It might seem counterintuitive to take two municipal landfills overlooking the Boston skyline and some desolate granite quarries in Quincy and turn it into “One of the 100 Greatest Golf Courses in America,” according to Golf Digest.
Enter Granite Links Golf Club architect John Stanford.
And that’s just what he did.
Stanford used 900,000 truckloads of excavated soil from Boston’s Big Dig project—which began planning in 1982 and wasn’t completed until December of 2007—and used it to cap the landfills and fill in some of the quarries in order to design Granite Links, which includes 27-hole golf courses, two restaurants, live entertainment and banquet facilities.
The history behind the quarries and the creation of Granite Links, however, is every bit as enthralling as The Granite Links experience itself—unique in the sense that it’s not a country club, rather an experience.
As for the geological lesson, the Quincy granite quarries are almost as old as the planet itself. Due to tectonic shifts, the igneous rock crystallized into some the highest quality granite cut in the country—fortuitous for Quincy.
In 1826, Quincy’s Granite Railway became the country’s first commercial railroad. The success of the quarries in tandem with the railway brought immigrants from all parts of Europe to Massachusetts in search of work. By the end of the 19th Century, at its zenith, nearly two dozen quarries were in operation in the Quincy-area.
In fact, granite from the Quincy quarries was used for the Bunker Hill Monument and the Merchants’ Exchange Building in Manhattan. However, by the mid-20th Century, the quarries’ fecund output waned, and the last of them closed in the 1960s. From this point, until Stanford’s plan to fill them surfaced, the Quincy quarries gathered a sordid reputation for its cold and deep waters and dangerous precipices.
The quarries became infamous as places where cars were dumped, and the cliffs became literal jumping off places for adolescent bravado.
Then, in 2003, Stanford’s plan came to fruition and Granite Links Golf Club, seven miles south of Boston, opened and, to date, the quarries are still utilized as significant sources of irrigation for the courses.
And the transformation, needless to say,was remarkable.
“It’s a one of kind experience, featuring both championship golf and social opportunities for the golfer and the non-golfer combined,” said Nancy Lynn Weiler, the Membership Director at Granite Links.
Today, the Granite LinksGolf Club, which welcomes the public as well as its members, includes three nine-hole courses—The Granite Course, The Milton Course and The Quincy Course—that offer a variety of options for golfers.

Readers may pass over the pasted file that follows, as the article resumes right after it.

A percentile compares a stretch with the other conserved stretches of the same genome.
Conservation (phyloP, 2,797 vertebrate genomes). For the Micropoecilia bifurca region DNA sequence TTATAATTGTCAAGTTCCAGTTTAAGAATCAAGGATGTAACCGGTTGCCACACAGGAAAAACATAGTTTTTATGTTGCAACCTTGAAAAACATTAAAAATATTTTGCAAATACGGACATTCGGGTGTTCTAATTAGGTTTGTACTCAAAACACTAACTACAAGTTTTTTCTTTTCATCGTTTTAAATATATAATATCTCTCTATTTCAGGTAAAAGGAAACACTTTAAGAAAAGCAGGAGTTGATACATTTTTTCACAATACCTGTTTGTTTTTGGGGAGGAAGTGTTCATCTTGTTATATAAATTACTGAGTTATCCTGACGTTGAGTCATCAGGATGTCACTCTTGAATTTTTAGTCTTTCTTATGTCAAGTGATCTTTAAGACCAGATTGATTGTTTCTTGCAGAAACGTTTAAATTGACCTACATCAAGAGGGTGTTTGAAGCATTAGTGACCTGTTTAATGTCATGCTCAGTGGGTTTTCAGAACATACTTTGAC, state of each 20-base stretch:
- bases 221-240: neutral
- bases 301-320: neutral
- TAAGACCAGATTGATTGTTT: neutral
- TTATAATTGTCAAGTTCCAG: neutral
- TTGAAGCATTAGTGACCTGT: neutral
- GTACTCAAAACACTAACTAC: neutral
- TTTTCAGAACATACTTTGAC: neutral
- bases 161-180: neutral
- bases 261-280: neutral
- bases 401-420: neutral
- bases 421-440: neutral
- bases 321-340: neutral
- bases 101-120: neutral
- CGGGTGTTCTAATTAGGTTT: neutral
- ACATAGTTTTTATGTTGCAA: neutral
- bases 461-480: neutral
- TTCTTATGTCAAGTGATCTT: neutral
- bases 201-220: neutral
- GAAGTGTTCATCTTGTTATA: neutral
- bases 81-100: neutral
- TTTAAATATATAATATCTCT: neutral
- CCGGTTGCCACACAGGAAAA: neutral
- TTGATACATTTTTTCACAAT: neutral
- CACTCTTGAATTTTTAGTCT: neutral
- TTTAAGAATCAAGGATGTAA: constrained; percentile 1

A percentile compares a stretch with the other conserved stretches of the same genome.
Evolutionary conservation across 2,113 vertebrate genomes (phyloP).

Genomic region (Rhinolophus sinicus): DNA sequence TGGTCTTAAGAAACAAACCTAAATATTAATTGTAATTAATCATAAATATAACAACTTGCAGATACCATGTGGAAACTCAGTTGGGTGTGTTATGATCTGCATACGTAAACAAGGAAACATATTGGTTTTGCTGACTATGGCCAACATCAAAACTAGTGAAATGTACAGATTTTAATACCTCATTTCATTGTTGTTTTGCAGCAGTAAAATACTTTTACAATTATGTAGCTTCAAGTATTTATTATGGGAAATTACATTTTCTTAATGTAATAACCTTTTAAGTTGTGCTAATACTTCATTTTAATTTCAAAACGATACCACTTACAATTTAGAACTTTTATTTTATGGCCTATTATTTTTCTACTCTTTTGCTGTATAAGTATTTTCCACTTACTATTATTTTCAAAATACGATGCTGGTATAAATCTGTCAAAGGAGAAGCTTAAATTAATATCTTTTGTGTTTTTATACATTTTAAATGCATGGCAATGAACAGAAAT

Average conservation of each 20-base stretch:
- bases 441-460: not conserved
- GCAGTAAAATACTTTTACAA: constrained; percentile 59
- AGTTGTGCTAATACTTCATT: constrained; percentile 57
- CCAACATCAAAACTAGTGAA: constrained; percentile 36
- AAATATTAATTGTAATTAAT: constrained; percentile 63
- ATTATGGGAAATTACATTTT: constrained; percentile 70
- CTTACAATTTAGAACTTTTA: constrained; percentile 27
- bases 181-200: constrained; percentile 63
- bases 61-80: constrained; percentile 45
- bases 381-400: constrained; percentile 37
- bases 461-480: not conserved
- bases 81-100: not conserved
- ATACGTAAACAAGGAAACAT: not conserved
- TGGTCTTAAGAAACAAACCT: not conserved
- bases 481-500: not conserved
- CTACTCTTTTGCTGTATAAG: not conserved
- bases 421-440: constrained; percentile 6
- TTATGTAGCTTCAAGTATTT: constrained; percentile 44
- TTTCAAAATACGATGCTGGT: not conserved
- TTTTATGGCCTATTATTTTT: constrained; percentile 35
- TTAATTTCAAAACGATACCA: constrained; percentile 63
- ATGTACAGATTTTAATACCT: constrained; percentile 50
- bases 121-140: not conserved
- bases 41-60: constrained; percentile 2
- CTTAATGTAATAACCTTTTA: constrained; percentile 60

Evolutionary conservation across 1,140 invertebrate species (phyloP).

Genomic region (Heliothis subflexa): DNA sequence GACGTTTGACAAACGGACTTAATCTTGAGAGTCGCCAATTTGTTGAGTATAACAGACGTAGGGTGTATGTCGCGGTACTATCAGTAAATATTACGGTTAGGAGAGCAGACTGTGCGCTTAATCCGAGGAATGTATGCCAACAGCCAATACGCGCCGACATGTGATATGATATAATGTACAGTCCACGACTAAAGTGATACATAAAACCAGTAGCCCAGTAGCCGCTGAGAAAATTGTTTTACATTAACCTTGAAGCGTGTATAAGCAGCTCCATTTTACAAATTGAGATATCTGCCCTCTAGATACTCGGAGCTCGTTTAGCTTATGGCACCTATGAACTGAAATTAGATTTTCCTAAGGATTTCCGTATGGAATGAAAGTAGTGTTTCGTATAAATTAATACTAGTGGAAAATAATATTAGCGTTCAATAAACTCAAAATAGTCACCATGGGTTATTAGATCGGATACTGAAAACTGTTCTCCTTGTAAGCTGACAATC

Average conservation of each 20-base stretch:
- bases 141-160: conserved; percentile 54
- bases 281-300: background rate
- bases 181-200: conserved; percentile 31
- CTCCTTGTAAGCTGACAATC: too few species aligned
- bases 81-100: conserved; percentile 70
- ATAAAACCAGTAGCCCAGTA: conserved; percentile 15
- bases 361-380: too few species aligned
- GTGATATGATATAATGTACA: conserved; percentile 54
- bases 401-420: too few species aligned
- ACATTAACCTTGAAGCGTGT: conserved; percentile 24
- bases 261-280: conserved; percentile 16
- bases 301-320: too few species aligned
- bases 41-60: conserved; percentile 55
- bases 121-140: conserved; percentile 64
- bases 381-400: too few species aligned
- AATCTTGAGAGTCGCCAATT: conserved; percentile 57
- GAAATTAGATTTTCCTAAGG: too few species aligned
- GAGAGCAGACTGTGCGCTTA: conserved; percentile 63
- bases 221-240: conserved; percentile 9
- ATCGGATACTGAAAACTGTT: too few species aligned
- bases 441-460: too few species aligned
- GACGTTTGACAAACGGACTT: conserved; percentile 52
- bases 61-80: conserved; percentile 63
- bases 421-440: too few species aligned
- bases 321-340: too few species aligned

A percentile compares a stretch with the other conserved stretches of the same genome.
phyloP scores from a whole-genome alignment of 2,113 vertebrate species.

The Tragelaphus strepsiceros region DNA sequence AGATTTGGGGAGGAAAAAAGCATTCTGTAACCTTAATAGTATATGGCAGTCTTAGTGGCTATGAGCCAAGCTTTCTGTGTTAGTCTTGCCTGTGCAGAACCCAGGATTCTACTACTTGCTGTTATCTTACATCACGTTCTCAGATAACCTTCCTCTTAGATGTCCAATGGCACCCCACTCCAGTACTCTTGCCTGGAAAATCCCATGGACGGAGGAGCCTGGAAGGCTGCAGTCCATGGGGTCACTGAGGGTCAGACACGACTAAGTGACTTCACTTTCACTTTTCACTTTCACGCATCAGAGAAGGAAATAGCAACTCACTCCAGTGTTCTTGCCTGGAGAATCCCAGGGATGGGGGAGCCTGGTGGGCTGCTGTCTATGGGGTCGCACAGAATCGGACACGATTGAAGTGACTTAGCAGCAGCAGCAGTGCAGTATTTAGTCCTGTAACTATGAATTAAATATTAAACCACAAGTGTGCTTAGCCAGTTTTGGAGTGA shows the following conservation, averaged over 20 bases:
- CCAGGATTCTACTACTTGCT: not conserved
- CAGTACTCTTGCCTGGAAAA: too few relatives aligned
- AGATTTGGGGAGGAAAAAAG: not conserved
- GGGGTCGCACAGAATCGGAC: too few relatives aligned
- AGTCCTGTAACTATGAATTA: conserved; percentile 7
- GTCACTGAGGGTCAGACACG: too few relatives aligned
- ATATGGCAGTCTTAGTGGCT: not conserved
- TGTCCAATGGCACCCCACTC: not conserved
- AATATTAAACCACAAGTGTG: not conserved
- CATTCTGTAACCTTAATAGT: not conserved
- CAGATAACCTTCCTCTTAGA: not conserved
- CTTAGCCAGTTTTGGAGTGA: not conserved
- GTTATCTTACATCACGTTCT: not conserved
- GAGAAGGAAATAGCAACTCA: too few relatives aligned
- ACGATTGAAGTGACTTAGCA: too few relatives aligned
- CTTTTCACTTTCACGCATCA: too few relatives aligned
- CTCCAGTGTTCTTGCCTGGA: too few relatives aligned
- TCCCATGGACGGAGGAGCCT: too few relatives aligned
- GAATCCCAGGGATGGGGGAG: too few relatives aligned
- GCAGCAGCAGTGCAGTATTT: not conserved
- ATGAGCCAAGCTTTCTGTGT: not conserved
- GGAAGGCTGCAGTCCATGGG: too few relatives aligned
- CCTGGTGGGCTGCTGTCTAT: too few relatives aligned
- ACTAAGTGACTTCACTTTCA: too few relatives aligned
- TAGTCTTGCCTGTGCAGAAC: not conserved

While the club’s target demographic is young professionals in the downtown Boston-area, they’re open to everyone, said Nick Tedeschi, a PGA Assistant Golf Professional at Granite Links.
“When the general public comes here, they’re going to get a European golf-style with wider fairways and shorter holes,” said Tedeschi. “When a golfer gets here, they’ll experience a facility that’s both vibrant and fun.”
Aside from the courses, Granite Links also offers a driving range with 40 bays open to the general public, an opportunity unique to the area.
Granite Links golfing experience transcends driving balls, choosing irons and burying putts. As part of The Granite Links’ experience, the staff also includes lessons, the driving range and refreshments on and off the courses.
Associating golf with the social aspects of the experience, the path between the nine-hole courses leads to The Crossing Nines Patio Bar, which overlooks the Boston skyline and offers food and live entertainment for golfers and the public alike.
Originally a turn-shack shed that served asa place for golfers to grab water between courses, Granite Links placed an awning outside and has evolved into a grill station with a full bar and live music.
Finally, for those choosing to evade the bad pants and white gloves and ready to consume a sit-down meal, there’s The Tavern, also voted “One of the Best 19th Holes in the Country” by Golf Digest. The Tavern dining room is open to the public and doesn’t except reservations, seating on a first-come first-serve basis.
Headed by Executive Chef Joe Jean, The Tavern offers fine-dining as well as banquet services for weddings and events of any type, individual and corporate. The restaurant also has “a stunning view” of the Boston skyline and a great variety on the menu along with specialty cocktails, said Weiler.
“It’s a highly sought-after commodity,” she said, emphasizing that Granite Links is not a country club, rather “an experience.”
From the soil dug from Boston’s $22 billion project, there rose Granite Links, an experience unlike any other in the region.
According to Tedeschi, over 160 cars were pulled from the quarries in the course’s conception. Yet one quarry was left in tact for aesthetics.
It’s been said that during droughts, when the quarry waters are low, one might still spot a sunken automobile that’s never been recovered.
Its juxtaposition is worthy of mention. Among the opulence and beauty of Granite Links, there remain the remnants of the past.